However, in this ninth round public health officials are visiting not only public places such as markets, bantabas and crossing points, but also schools targeting children aged 12 and above.
However, as public health officials criss-cross during this ninth round of the nationwide vaccination against Covid-19, what is critical is change of perception towards these vaccines to help a great deal in meeting the target of 70% vaccination coverage.
Musa Sumareh, a student at Brikama Upper and Senior Secondary School, acknowledged that this is not his first time of taking the Covid-19 jab, saying he had taken the jab several times.
He called on other students to come forth and get vaccinated as the vaccines are safe and effective.
“I therefore call on my colleagues to come out in their numbers to take the jab. Taking these vaccines is for our own safety,” he said.
Areta Mendy, a desk officer at Brikama District Hospital, said that since the commencement of the campaign, they have conducted series of sensitization to get more people vaccinated.
“In the community we have been doing sensitization but most of our coverage are coming from the schools,” Mendy said. “Because we would talk to cluster monitors, who would talk with school head teachers and arrange for meetings. But as of Thursday, our coverage was very good because we’ve recorded 591 for both the Pfizer and Johnson’s and Johnson’s doses.”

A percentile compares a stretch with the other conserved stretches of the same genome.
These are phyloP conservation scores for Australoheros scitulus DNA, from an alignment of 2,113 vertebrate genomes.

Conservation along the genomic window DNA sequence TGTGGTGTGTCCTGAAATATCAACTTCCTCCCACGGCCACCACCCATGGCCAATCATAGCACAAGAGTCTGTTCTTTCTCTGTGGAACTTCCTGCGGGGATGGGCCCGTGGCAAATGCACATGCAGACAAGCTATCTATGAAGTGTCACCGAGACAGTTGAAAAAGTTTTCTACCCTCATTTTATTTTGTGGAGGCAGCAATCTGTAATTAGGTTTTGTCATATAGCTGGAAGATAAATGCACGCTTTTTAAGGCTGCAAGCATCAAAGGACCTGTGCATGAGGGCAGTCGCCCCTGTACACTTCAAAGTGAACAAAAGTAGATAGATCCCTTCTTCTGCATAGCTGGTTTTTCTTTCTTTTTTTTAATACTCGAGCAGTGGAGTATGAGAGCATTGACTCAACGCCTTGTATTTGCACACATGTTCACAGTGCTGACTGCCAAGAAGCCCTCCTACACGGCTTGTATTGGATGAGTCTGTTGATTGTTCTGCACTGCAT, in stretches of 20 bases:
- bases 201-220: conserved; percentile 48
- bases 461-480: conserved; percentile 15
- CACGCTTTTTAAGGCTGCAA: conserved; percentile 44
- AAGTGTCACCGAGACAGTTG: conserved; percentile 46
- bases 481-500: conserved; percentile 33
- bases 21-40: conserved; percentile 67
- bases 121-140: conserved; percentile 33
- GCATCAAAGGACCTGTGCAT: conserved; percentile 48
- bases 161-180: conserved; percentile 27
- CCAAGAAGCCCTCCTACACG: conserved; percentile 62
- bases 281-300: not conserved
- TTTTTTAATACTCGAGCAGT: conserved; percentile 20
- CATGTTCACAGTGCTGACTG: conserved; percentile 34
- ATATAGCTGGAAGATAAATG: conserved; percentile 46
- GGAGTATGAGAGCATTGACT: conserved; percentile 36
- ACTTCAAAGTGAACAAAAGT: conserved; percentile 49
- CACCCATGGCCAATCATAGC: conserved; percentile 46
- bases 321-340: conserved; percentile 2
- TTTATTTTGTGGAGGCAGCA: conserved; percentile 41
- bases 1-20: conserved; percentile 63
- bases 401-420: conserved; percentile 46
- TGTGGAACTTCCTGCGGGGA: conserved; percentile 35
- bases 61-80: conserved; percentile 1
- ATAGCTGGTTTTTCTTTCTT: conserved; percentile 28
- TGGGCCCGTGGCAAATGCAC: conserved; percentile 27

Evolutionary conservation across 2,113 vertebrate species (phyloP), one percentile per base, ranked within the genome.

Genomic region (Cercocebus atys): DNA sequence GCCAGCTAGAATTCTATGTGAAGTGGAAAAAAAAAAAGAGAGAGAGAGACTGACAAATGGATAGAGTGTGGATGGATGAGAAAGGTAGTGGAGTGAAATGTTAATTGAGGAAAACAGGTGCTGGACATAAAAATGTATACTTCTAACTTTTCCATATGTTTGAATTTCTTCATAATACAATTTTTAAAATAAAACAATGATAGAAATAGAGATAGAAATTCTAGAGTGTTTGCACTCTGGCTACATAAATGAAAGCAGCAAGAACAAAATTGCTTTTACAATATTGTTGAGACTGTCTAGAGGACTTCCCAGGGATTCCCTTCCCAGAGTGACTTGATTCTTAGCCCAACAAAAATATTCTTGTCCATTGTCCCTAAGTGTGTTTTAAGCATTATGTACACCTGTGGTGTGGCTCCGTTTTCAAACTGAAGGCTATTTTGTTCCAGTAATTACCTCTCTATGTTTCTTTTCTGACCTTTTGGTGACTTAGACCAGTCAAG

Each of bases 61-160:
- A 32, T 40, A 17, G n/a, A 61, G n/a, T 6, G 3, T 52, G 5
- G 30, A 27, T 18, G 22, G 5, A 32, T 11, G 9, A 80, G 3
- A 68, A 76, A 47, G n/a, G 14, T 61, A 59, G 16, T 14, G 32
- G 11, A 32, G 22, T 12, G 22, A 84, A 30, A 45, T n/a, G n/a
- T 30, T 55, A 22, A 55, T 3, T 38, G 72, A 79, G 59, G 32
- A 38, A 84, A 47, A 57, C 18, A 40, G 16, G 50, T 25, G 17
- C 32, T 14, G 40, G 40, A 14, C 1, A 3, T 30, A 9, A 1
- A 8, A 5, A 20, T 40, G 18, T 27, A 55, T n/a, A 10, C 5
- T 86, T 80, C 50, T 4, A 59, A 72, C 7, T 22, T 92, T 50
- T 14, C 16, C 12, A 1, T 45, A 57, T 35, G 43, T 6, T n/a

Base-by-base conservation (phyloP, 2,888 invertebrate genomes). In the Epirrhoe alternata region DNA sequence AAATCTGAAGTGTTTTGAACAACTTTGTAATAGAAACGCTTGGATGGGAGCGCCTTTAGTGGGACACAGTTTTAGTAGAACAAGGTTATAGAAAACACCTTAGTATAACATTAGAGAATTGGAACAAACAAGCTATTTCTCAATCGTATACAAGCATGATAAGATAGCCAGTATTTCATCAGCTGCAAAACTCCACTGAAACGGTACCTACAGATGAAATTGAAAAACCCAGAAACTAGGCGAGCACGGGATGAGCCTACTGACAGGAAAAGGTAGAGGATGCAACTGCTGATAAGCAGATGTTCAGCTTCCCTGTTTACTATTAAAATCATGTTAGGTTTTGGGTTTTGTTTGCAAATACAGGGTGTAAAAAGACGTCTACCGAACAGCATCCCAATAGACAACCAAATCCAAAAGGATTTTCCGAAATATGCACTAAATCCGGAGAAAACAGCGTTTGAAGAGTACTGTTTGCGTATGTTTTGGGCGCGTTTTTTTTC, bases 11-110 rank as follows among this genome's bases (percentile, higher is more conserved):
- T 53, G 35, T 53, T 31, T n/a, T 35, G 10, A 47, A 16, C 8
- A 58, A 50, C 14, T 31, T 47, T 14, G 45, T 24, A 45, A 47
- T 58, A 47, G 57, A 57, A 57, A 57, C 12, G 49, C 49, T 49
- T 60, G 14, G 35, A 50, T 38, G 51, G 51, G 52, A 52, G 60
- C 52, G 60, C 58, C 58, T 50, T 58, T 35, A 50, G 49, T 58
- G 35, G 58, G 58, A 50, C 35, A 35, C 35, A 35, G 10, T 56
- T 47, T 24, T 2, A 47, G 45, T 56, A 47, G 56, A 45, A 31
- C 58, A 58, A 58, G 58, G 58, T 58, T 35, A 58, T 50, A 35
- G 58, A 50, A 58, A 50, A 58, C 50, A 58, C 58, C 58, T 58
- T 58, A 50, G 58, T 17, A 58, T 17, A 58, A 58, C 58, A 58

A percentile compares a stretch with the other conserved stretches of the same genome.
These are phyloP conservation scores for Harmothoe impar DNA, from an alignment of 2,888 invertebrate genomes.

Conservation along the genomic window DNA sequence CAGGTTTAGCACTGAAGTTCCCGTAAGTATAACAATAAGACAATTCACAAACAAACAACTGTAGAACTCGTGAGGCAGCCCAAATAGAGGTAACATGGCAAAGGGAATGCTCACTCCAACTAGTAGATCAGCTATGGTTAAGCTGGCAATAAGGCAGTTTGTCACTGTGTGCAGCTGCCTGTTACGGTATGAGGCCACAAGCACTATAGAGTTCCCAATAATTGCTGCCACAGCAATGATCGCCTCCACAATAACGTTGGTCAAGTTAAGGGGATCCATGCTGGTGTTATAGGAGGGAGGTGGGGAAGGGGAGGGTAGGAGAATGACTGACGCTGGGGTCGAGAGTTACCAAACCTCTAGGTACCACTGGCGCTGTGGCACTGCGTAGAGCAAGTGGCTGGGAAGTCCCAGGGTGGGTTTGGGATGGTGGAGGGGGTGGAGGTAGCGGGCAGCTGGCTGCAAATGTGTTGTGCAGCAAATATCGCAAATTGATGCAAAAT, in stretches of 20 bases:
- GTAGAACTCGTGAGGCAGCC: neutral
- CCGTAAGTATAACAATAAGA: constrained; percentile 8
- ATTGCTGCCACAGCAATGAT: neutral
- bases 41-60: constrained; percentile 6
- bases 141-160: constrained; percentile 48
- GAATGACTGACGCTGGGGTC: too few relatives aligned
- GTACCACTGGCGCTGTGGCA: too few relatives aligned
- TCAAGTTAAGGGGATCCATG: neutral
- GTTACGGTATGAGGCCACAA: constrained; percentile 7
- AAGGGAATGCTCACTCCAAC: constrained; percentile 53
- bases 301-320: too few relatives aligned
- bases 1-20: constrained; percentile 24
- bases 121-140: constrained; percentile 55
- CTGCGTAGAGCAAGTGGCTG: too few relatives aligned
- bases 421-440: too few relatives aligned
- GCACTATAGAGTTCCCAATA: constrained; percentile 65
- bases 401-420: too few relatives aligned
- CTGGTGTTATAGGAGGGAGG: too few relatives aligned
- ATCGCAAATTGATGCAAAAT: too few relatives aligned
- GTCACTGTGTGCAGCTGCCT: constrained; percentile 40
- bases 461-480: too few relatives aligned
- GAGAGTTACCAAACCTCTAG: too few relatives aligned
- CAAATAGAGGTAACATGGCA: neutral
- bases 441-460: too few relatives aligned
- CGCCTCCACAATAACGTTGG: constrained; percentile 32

Mendy explained that since the advent of Covid-19 they have been vaccinating the populace and people are aware, saying Covid-19, which has been with humanity few years now, has come to stay.
“Because sometimes we have people coming from endemic zones or affected countries. So one cannot say that Covid-19 is gone despite the ongoing vaccination against the virus.”
Also speaking, Bintou Suso, a public health officer at the Brikama District Hospital, who was seen administering the jab, said the turnout since the commencement of the exercise was “so far good”.
She informed that they are administering both Pfizer and J and J doses, further elaborating on the misconception and misinformation surrounding the virus.
“People don’t take this virus seriously and believe it still doesn’t exist. Even though we are not in the peak period as the number of cases has reduced, we are still keen on administering these vaccines to keep the country safe and protected.”
Karim Darboe, principal public health officer for Western 2 Health Region in Brikama, acknowledged that they are doing all it takes to popularize the vaccines among locals.
He, however, lamented some of the challenges which include people’s willingness to take the jab.
“But recently, we have seen some improvement and this came after engaging critical stakeholders in the region,” Mr Darboe said. “We don’t only embark on this campaign without strengthening our communication activities. And we are doing this along administering the vaccines proper.”
He revealed that they also engaged the Parent Teacher’s Association (PTA) Mother’s Club and other important community structures such as village health workers and market committees, among others.